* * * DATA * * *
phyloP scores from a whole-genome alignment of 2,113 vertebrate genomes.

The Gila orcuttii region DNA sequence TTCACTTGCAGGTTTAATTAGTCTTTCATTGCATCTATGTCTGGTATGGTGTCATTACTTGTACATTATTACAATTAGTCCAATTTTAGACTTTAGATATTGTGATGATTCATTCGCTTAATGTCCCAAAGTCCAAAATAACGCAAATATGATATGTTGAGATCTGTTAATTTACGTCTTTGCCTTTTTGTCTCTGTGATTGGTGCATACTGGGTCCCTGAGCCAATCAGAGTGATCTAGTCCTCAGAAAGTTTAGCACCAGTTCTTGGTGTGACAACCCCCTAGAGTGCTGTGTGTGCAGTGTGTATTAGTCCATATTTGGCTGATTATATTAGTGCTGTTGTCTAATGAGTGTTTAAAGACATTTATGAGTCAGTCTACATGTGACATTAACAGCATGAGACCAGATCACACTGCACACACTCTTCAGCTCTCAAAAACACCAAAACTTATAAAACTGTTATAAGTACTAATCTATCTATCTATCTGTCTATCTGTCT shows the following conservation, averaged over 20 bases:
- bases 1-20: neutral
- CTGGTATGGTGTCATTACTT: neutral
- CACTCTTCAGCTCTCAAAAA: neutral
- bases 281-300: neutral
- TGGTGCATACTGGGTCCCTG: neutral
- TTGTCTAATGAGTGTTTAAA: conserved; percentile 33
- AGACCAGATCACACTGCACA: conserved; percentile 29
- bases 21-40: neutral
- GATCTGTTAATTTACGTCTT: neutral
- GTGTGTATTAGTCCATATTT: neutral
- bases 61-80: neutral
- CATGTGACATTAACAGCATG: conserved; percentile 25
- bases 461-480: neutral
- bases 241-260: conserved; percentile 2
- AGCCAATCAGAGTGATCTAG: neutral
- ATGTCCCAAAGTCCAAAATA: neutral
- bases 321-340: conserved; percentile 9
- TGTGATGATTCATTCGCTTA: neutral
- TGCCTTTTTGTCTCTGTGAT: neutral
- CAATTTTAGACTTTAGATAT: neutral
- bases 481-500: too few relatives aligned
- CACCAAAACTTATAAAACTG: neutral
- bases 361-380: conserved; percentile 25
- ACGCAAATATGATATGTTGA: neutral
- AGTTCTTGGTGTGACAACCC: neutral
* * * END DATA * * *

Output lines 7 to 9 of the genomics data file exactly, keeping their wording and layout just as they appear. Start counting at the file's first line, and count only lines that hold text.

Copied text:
- TGGTGCATACTGGGTCCCTG: neutral
- TTGTCTAATGAGTGTTTAAA: conserved; percentile 33
- AGACCAGATCACACTGCACA: conserved; percentile 29